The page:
In today’s politically correct world the idea there’s no such thing as failure has become so popular that it’s a staple of motivational speakers; sports leagues make sure that every kid feels like a success by giving each a participation trophy; schools teach kids that they didn’t fail, they just weren’t as successful as some other students; and some companies even make sure that every employee, even the biggest screw up, gets a reward for something.
Failure has become a forbidden, four-letter word; one that some think should be purged from the English language, for failure, they believe, destroys ego and can permanently damage the fragile psyche of a kid—or salesperson. The very word destroys lives.
As a result we have today people entering the workforce who have never failed because they’ve been told that by simply showing up and breathing they’ve succeeded. Many of these new members of the workforce rudely discover that failure is very much a reality—but instead of taking responsibility for their failure and learning from it, they find a million reasons why it was someone or something else’s fault.
Worse, society reinforces the idea that we cannot fail; we are told it isn’t our fault, instead we are victims of circumstance beyond our control. We didn’t fail; we were victims.
Teaching the non-existence of failure is one of the most despicable things we can do to someone, as we are setting them up to be devastated when they are eventually confronted with the reality of the consequences of their failure.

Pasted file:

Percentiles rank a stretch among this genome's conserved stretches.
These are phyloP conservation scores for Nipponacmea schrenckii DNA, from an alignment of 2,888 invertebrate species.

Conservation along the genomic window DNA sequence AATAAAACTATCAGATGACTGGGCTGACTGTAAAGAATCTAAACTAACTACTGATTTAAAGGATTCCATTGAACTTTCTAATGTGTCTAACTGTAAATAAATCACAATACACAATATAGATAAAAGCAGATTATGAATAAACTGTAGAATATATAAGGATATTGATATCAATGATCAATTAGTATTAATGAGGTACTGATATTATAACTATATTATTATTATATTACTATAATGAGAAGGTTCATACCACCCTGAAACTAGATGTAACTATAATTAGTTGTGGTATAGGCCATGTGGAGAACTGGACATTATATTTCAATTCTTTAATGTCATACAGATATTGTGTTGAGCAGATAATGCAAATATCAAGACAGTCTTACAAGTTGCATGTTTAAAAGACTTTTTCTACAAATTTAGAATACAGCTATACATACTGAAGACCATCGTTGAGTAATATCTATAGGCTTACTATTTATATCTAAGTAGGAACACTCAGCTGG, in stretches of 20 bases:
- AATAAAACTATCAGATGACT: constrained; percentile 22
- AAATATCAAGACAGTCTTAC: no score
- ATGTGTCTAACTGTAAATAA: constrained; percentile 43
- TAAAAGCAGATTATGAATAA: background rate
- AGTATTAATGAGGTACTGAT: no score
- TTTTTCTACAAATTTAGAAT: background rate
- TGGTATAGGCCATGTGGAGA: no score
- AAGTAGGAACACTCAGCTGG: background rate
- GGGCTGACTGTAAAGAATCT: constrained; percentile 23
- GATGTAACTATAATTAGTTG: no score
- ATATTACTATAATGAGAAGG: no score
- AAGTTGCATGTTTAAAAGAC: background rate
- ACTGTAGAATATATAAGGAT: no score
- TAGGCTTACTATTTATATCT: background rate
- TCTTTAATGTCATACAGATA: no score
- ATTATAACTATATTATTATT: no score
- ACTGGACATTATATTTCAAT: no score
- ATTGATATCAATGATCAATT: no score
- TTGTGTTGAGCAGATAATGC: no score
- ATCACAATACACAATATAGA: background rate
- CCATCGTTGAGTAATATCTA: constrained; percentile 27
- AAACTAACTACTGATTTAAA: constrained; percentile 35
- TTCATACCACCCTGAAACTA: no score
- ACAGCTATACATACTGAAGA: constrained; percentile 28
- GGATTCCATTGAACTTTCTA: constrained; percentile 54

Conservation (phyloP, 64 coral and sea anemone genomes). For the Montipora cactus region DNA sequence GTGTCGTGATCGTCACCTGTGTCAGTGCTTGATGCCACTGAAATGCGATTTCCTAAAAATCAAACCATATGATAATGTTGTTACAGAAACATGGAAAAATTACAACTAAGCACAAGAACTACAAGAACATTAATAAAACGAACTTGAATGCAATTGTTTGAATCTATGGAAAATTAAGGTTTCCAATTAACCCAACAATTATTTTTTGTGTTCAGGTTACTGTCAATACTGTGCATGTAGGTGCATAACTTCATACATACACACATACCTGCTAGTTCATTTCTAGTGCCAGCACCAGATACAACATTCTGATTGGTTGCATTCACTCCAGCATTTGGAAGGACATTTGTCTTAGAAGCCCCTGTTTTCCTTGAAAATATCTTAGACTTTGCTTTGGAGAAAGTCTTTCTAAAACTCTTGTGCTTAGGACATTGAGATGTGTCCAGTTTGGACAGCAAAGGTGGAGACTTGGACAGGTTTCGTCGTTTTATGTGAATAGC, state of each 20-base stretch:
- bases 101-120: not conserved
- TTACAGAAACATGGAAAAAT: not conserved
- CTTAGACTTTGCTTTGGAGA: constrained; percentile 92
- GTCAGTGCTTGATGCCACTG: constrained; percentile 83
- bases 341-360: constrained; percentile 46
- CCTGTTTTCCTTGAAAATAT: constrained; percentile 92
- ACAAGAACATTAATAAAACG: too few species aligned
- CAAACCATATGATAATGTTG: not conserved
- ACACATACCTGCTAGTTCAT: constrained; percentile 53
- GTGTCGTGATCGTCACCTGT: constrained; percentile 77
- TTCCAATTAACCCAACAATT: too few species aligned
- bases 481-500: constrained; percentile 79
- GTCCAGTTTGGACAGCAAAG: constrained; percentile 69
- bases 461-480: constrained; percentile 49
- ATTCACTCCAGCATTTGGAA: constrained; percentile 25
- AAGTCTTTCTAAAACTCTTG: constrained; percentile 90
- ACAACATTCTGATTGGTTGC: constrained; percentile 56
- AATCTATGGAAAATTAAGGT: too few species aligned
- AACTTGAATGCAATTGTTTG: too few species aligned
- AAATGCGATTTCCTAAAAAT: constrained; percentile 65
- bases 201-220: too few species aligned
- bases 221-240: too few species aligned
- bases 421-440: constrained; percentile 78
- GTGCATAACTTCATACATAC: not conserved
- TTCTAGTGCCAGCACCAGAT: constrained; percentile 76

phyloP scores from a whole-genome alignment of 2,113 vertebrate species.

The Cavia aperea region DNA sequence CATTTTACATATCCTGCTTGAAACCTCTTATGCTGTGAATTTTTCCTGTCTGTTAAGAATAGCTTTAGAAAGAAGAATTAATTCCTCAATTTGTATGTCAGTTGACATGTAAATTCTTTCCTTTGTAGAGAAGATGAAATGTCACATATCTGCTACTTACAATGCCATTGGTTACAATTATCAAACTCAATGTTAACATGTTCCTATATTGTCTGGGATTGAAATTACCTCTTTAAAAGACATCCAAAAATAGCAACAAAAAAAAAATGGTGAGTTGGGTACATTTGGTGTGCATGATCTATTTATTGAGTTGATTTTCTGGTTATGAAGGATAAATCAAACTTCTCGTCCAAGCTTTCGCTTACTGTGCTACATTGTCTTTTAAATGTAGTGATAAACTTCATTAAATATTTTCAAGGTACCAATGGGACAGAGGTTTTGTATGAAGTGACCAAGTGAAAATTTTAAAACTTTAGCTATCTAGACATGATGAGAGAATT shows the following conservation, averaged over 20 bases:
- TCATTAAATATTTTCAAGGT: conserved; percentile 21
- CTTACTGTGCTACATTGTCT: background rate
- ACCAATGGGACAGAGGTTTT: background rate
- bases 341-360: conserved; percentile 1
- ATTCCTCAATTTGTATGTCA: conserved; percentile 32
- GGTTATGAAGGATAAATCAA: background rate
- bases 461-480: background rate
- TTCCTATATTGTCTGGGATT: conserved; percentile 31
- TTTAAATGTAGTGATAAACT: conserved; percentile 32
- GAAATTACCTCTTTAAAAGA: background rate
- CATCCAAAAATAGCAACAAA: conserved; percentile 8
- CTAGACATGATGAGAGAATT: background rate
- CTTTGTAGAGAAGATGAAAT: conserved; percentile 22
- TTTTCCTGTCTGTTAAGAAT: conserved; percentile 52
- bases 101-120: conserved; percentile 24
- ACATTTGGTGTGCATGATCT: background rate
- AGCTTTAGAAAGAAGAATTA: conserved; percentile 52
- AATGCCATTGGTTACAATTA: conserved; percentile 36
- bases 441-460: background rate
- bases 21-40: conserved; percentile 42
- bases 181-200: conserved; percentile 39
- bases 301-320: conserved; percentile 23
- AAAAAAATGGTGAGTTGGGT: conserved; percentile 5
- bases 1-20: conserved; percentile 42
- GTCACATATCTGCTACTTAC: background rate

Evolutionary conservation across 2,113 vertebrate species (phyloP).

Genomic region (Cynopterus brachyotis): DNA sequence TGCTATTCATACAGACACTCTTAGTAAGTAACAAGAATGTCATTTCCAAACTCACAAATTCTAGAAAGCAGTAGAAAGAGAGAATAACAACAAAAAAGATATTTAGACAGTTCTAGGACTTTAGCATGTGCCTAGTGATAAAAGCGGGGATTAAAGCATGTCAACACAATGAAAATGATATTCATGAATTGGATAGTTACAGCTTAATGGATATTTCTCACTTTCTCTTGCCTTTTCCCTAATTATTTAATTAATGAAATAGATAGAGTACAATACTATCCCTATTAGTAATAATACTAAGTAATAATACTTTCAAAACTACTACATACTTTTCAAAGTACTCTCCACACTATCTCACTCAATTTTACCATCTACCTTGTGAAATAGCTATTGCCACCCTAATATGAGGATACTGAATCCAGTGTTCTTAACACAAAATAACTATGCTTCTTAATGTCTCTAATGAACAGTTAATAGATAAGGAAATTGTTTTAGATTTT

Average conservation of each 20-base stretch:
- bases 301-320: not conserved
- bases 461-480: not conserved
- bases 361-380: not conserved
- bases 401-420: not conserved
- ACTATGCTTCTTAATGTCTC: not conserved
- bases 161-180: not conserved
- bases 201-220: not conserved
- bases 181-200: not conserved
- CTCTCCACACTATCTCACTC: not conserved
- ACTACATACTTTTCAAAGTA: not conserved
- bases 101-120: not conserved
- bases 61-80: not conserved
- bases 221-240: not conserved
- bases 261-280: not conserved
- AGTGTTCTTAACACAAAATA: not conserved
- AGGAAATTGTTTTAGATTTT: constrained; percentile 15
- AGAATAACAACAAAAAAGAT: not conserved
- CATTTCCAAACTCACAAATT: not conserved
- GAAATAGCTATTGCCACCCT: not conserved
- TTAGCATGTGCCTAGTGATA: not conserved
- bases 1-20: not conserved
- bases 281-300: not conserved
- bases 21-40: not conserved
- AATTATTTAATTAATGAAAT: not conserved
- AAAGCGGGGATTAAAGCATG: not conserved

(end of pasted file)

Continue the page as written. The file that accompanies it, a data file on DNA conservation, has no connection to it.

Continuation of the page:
The reality is, to put a little twist on a Gordon Gekko line: Failure is Good.
Failure only becomes negative when one accepts it as an end in itself, for there is a huge difference between failure and being a failure—one teaches, the other destroys.
Only through failure can we understand and appreciate success.
Only through failure can we grow.
Only through failure can we be molded into the success we want to be.
Failure is our teacher, our disciplinarian, our coach, and our goal setter.
Although training and coaching combined with time and effort are keys to obtaining the skills needed to become successful, they are in and of themselves insufficient to create a successful person.
If we think of training and coaching as the anvil that the hammer of time and effort beats us against to shape us, the hammering would be useless without the fire of failure to heat us to the point that we can be molded into a success.
If you want to become a success, get to know failure well and gladly take responsibility for it and accept its lessons. Forget the silly PC denial of reality that failure doesn’t exist. Instead embrace it as a key ingredient in your current and future success.